When tragedy happens, it is common to hear people ask the question, “Where was God?” One common response is, “God could not stop it because He was not powerful enough.” This response denies God’s omnipotence – His absolute power. Another common response is, “God let it happen because he is not loving.” The response is correct, but the conclusion is not. When a tragedy happens, God did lets it happen because He is loving.
To prove this conclusion, let’s look at the death of Lazarus in John 11:1-44. This story is well-known because of Jesus’ compassion for His friends and for raising Lazarus from the dead. In this article, we will focus on the first section of the story in verses 1-16.
In the beginning of the chapter, we are told that Mary and Martha sent for Jesus because their brother Lazarus was sick. When we get to verses 5-6, we notice something very interesting: “Now Jesus loved Martha and her sister and Lazarus. So, when [Jesus] heard that Lazarus was ill, He stayed two days longer in the place where He was.” Did you notice that? Jesus loved Martha, Mary, and Lazarus and he was sick to the point of death? So because of His love, Jesus stayed and waited two days before going to see them.
The key word in verse 6 is “so”. Depending on your translation, it might not say “yet” or “but” instead of “so”. Scholars who understand the original text assures us that “so” is the correct translation. I believe so is the correct word to use in this verse.
This is important because the word “so” is a conjunction that shows the reason why something was done, like the word, “therefore”. For example: “I was hungry, so I ate a hamburger.” In this case, eating a hamburger is a logical reaction to being hungry. Another way to say it would be to say, “Because I was hungry, I ate a hamburger.” In Jesus’ case, “Because He loved Lazarus, He waited two days before going to see him, knowing he would die and his sisters – whom he also loved – would mourn.”
I would expect the text to say, “So when Jesus heard that Lazarus was ill, He immediately rushed to Bethany to heal him.” This is not intuitive at all. Because God loves His people, He allowed four planes to crash and kill unknown numbers of believers. Because God loves His people, He allowed a tsunami to kill over 400,000 people, including unknown number of believers.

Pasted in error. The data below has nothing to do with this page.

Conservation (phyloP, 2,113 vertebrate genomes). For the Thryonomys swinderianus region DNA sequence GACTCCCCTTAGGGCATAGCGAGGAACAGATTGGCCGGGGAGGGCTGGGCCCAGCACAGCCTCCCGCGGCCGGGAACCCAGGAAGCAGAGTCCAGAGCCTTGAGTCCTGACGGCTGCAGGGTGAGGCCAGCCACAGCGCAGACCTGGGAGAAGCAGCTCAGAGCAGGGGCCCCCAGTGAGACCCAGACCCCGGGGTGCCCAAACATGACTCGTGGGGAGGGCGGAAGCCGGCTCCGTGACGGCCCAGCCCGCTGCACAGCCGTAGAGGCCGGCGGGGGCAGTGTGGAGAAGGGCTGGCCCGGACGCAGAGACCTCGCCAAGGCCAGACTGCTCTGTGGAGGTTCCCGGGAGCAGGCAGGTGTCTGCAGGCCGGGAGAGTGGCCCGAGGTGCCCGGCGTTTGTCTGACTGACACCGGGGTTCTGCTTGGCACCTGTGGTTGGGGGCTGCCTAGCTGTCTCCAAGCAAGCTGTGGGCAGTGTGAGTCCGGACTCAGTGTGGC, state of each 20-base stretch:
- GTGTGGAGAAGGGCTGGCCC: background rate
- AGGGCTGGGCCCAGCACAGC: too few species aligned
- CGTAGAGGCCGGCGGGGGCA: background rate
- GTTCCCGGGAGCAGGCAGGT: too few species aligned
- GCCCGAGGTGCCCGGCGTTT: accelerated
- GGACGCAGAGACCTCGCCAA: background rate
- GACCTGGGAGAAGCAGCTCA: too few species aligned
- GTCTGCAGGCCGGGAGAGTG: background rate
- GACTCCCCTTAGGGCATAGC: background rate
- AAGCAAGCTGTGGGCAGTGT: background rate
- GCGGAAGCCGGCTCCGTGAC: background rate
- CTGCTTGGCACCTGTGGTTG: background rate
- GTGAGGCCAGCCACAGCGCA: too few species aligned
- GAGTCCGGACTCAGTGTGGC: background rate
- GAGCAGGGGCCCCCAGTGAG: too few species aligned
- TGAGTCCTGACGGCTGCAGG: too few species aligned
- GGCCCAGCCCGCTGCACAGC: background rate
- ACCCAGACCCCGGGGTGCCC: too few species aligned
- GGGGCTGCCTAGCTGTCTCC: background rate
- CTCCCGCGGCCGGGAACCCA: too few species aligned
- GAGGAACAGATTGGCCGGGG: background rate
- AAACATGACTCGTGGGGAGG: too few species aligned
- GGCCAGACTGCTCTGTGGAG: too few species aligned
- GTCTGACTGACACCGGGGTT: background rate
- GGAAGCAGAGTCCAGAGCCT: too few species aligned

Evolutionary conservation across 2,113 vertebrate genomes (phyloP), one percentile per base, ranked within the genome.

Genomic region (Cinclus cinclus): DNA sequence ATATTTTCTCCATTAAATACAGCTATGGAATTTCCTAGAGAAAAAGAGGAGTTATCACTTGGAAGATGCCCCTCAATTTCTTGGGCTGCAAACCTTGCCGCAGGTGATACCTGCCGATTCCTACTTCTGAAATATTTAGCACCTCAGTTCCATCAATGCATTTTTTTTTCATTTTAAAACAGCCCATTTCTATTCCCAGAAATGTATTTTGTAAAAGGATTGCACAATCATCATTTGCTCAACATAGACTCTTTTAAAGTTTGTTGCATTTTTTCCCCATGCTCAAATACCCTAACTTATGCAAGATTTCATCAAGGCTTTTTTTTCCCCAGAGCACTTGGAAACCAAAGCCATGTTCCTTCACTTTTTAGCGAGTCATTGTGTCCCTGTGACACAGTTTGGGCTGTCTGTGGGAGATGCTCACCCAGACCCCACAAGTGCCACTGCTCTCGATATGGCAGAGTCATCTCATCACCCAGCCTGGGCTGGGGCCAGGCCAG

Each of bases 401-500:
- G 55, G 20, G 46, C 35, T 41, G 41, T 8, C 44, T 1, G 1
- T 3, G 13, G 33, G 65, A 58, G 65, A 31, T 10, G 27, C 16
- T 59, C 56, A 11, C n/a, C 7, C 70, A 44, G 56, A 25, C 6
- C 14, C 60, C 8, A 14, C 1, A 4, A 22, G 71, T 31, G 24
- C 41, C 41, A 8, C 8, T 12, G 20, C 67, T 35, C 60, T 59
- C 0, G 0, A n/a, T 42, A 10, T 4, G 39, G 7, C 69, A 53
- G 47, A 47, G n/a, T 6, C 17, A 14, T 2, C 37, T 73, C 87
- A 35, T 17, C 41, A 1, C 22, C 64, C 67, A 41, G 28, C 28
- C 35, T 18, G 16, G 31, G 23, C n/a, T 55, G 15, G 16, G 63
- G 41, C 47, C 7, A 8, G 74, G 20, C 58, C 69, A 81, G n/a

How is this love?
The answer is given in John 11 verse 4, “But when Jesus heard [Lazarus’ illness], He said, ‘This illness does not lead to death. It is for the glory of God, so that the Son of God may be glorified through it.’” We know how the story ends in verses 43-44 when Jesus says, “Lazarus, come out!”, and the man who was dead came out of the tomb. The sorrow Mary and Martha had was gone. Further proof of Jesus’ divinity and evidence of His power over death was clear for all to see.
John Piper explains, “seeing the glory of God is a more precious gift than being sick or even dead,” and giving someone a precious gift such as that is a very loving action.
But what about the tragedies that God does not explain to us? We will not always know the details of how a particular tragedy can be a loving act of God (Deuteronomy 29:29), but we can take great comfort that God has promised us that He is always in control and for His people, “all things do work for the good for those who love Him” (Romans 8:28). When we go through tragedies, it is helpful to remember like with Lazarus, Jesus mourns with us and understands our grief (John 11:35, Hebrews 4:15). God does not want us to brush our pain under the rug in the midst of tragedy like it does not exist. He wants us to rest in His arms, trusting what He allowed to happen glorifies Him and is loving.
God’s love does not always make sense to us, but if we focus on the truth that God is all powerful and all loving, we can rest assured that whatever God has allowed to happen is the most loving thing that could have happened.